As they’ve done a few times this season, Polk County’s football team will hop on a bus Friday and hit the road for an away game.
They’ll arrive early, eat, tape, stretch, do some drills on the field and prepare for kickoff. Play 48 minutes, 100 yards from end zone to end zone, team with the most points wins. Just like every other game this season.
That’s how the Wolverines are approaching Friday’s trip to East Surry.
Except this game is just a bit different.
The 1AA West Regional title and a trip to next week’s state championship awaits the winner of the clash of Cardinals and Wolverines, set for a 7:30 p.m. kickoff in East Surry’s Diamont Stadium. Tickets must be purchased online for those attending. The game will also air on the NFHS Network.
Polk County has never played in a state championship game and will face a challenge in doing so this season; East Surry (8-1) is the defending state champion, has played in the past two finals and has outscored opponents 362-102 this season. Reidsville accounted for 48 of those 102 points in the Cardinals’ lone loss, a 48-14 setback in Week 2.
But rather than dwell on the level of opponent or scope of the game, Polk County is just trying to keep its focus on doing business as usual.
“We’re trying to approach it as this is another playoff game, and we’re not trying to call this our Super Bowl,” said Polk County head coach Bruce Ollis. “Certainly, it’s a feather in these young men’s caps to achieve this goal. But our focus has been to become the best team we can be this coming Friday night.
“We’ve tried to make it business as usual, but I think most people realize that it’s not, given that it’s a regional final. But that’s the approach we’ve taken. We haven’t tried to overplay the game and we’ve tried to prepare just like we prepare every other week to hone our skills, to come focused and play our best on Friday night.”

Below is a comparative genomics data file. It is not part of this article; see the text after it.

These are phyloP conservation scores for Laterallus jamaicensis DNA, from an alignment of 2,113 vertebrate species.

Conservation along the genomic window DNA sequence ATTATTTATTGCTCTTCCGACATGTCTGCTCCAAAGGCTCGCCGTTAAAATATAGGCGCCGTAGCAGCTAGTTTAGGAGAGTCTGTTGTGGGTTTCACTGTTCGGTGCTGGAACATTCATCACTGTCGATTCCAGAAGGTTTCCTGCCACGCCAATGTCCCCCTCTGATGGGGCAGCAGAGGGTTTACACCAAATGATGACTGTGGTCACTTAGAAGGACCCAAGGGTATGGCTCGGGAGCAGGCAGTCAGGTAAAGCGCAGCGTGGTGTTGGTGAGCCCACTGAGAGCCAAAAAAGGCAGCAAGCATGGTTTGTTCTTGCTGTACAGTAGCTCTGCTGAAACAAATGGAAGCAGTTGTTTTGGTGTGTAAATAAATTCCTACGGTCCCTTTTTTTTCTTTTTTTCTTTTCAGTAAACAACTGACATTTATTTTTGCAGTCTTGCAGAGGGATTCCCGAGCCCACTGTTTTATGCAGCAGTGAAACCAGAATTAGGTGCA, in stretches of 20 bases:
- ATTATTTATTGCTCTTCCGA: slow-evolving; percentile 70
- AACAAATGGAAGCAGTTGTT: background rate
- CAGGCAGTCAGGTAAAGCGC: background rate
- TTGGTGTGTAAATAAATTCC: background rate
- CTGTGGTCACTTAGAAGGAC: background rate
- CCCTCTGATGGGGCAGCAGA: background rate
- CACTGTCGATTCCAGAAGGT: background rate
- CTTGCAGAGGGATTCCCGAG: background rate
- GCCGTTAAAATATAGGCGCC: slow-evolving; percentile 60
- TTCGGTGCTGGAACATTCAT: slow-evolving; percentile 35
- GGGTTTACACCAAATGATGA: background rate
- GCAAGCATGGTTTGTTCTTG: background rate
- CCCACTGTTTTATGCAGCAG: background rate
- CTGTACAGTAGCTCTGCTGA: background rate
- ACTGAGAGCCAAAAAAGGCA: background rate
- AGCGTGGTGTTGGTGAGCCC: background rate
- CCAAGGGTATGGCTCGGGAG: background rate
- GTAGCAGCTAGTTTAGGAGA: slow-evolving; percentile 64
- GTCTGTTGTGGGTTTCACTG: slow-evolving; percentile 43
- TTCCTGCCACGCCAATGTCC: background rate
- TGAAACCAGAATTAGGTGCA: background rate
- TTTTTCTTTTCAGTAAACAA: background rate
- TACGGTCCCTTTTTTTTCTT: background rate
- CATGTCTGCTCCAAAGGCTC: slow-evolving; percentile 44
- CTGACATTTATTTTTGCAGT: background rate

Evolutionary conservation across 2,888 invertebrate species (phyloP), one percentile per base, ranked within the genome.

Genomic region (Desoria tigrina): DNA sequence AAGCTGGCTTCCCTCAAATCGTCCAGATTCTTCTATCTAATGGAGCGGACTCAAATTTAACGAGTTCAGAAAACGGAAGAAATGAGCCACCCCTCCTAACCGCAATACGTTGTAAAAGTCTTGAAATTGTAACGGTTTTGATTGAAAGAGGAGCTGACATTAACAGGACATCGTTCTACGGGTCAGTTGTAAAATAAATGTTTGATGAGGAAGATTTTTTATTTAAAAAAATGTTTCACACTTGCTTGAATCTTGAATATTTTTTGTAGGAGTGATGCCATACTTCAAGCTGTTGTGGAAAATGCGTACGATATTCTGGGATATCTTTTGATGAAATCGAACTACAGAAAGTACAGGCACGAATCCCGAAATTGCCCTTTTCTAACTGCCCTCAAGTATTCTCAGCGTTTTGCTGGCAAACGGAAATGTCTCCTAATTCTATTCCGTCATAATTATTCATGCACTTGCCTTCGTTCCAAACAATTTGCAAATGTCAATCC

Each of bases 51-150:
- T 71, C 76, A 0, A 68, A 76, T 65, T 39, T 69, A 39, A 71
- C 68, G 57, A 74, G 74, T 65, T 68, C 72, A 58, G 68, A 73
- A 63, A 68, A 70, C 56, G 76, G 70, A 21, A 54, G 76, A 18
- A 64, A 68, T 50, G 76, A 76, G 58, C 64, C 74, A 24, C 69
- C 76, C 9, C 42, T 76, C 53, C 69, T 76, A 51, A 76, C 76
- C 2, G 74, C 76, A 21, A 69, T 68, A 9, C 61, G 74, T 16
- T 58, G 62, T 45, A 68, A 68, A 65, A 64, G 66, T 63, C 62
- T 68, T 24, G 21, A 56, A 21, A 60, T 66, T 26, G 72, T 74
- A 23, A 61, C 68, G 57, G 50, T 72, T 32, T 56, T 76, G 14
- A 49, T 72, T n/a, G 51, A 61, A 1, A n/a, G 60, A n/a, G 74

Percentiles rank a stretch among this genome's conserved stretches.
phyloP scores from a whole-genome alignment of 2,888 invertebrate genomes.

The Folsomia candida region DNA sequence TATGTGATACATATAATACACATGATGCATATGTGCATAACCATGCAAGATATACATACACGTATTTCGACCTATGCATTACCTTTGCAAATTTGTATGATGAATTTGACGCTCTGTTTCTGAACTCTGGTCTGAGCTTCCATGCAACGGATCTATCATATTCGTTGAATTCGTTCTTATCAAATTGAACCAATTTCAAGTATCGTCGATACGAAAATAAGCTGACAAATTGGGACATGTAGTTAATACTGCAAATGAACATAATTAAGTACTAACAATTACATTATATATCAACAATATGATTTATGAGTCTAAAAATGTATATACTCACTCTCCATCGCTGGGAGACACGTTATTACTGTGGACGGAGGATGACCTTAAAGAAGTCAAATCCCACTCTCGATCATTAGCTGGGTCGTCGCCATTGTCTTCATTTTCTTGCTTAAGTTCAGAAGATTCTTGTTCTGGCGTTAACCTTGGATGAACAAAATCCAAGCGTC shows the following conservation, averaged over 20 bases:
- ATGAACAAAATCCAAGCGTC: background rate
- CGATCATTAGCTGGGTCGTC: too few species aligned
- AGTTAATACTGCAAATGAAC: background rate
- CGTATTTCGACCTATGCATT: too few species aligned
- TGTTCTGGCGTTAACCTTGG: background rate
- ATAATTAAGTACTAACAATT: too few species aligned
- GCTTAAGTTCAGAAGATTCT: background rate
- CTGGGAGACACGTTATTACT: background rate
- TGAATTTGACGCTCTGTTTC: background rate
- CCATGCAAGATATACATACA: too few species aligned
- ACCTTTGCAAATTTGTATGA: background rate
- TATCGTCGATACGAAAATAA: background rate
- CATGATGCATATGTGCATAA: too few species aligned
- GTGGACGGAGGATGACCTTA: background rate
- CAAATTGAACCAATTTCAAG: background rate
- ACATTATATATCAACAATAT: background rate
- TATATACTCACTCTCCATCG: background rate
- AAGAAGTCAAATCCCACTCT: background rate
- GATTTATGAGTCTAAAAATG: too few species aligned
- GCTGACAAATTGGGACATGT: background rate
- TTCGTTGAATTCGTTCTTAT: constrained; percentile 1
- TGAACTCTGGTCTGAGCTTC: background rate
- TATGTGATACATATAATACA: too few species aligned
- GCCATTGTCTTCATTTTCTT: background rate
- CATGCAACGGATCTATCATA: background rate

Polk County’s best will be needed against an East Surry team that has been nearly unstoppable most of the season. Outside of the loss at Reidsville, the Cardinals have had just two games decided by fewer than 40 points (wins over North Davidson and Mount Airy), and only Reidsville scored more than 12 points.
Easy Surry’s offense is led by sophomore quarterback Folger Boaz (92-of-151, 1680 yards, 16 TDs). Replacing older brother Jefferson, who led the Cardinals to the 2019 1AA title before signing with North Carolina, Folger Boaz has directed an offense that features four players with 15 or more receptions as well as senior running back Luke Bullington (814 yards, 17 TDs).
Layton Allen (33 catches, 647 yards, four TDs) and Benji Gosnell (32-582-7) lead the receiving corps. Gosnell’s 65 tackles lead a defense that has recorded 23 sacks and 50 tackles for loss.
“They play with a lot of swagger,” Ollis said. “You can see it on film, and they ought to. You can tell when you watch a team on film when they’re confident. They’re a very confident football team.
“They throw and catch the ball as well as anybody we’ve seen and they run it pretty well, too. They’re big up front on defense. From a receiver standpoint, they run very precision routes. The Boaz kid is a left-hander and he can really spin the ball.”
Ollis knows Polk County needs to spin the ball a bit more this week after throwing just eight passes in last week’s 30-27 victory at North Rowan. Granted, the Wolverines didn’t need to throw it much more with sophomore Angus Weaver carrying 34 times for a career-best 230 yards and three touchdowns.
“You feed the guy that’s eating at the trough, and (Weaver) was the guy the other night that they couldn’t handle,” Ollis said. “He four or five-yarded them to death, and that moves the chains.
“We’ve got to do a better job of finishing drives. We had three turnovers for the first time all year, and that really put us in a bad spot. We have to eliminate that and we’ve got to throw and catch the ball a bit better. And we’ve got to be able to protect Casey (Beiler).”
East Surry’s field is named for longtime head coach Dave Diamont, who won more than 250 games at the school. Ollis is good friends with Diamont, who was close to Ollis’ father, Jim. While watching game film this week, Ollis took a photo of the scoreboard bearing Diamont’s name and sent it to his friend.
He would love nothing more than to take another photo of that scoreboard on Friday evening, one reflecting a Polk County win unlike any in school history.
“Our focus this week has not been so much our opponent, but making the Wolverines better,” Ollis said. “Certainly you have to prepare for the next opponent, but if we improve our game and pay that upfront price, things will take care of themselves.”